We are really pleased to launch our blog ‘Edinburgh Psychoeducation Intervention for Children and Young People’ (EPIC) today! Our website can be found here with downloadable resources to facilitate thinking, learning and wellbeing in children.
EPIC takes an individualised approach to child development with the aim of facilitating optimal learning, behaviour, well-being and mental health in children and young people. At the heart of the EPIC approach is understanding the individual child’s strengths and difficulties regardless of age, sex, or clinical diagnosis. There is a common saying ‘if you meet one autistic person you have met one autistic person’ – the same applies to other diagnoses such as ADHD and DCD. We have developed resources for parents and teachers that are available on our website. These resources are suitable for all children and young people, but may be particularly helpful for children with neurodevelopmental difficulties (e.g. ADHD, ASD, DCD/Dyspraxia) and children born prematurely.
During the last few years we have been developing an intervention with children, their parents and teachers. We are currently working with children undergoing ADHD assessment and autistic children. The intervention we have been developing is an 8 week 16 session school and home based intervention. EPIC is focused on psychoeducation involving the child, parent and teacher developing an understanding of the individual child’s strengths and difficulties. We then pair strategies with these difficulties and practice thinking skills using a range of games and activities. In early 2022, we will be extending this work out to children with DCD. In the meantime our resources highlight a lot of our activities with children and young people and can be used by parents and teachers outwith being involved in an intervention.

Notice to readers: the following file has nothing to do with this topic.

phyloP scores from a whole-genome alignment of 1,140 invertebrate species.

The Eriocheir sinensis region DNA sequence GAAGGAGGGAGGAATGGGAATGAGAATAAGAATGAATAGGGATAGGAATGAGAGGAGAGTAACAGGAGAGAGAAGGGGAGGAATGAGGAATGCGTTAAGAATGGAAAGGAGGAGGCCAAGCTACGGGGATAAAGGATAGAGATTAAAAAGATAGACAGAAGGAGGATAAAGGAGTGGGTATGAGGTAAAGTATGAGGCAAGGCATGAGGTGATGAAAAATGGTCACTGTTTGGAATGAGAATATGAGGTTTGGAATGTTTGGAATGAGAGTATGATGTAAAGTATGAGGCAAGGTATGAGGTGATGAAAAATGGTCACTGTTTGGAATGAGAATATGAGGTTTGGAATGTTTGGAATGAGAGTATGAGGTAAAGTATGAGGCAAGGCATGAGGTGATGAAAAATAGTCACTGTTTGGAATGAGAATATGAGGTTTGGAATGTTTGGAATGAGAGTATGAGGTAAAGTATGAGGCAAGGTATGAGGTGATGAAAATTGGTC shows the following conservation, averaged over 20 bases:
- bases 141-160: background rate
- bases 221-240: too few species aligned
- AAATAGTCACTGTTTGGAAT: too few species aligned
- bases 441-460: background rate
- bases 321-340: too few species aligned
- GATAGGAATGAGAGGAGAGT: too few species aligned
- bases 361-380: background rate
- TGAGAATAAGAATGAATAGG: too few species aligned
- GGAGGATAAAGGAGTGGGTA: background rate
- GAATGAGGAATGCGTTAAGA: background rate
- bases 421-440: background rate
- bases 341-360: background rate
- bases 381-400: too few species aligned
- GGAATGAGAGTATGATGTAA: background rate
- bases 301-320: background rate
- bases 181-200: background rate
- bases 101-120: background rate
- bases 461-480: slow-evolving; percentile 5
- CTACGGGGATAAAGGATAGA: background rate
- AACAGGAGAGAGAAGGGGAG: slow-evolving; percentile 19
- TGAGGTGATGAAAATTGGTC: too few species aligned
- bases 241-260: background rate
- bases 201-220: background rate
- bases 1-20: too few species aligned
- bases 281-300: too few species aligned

The booklets contain ideas for how to identify what the individual child’s strengths and difficulties are. Is there an attention difficulty? Or is the difficulty actually a memory or sensory processing problem that looks like a loss of concentration? Once this understanding is built up, the parent or teacher can use it to inform two key practices – psychoeducation and pairing of strategies to target areas.
The EPIC blog will include regular posts about child development particularly focusing on thinking and learning skills and wellbeing. Our work is evidence based but importantly posts will be written in a non-academic style to be useful to everyone. Please follow our blog http://www.epic-information.com and us on twitter @InformEpic to keep an eye out for our posts.
Visual production credits: SDI Productions via Getty Images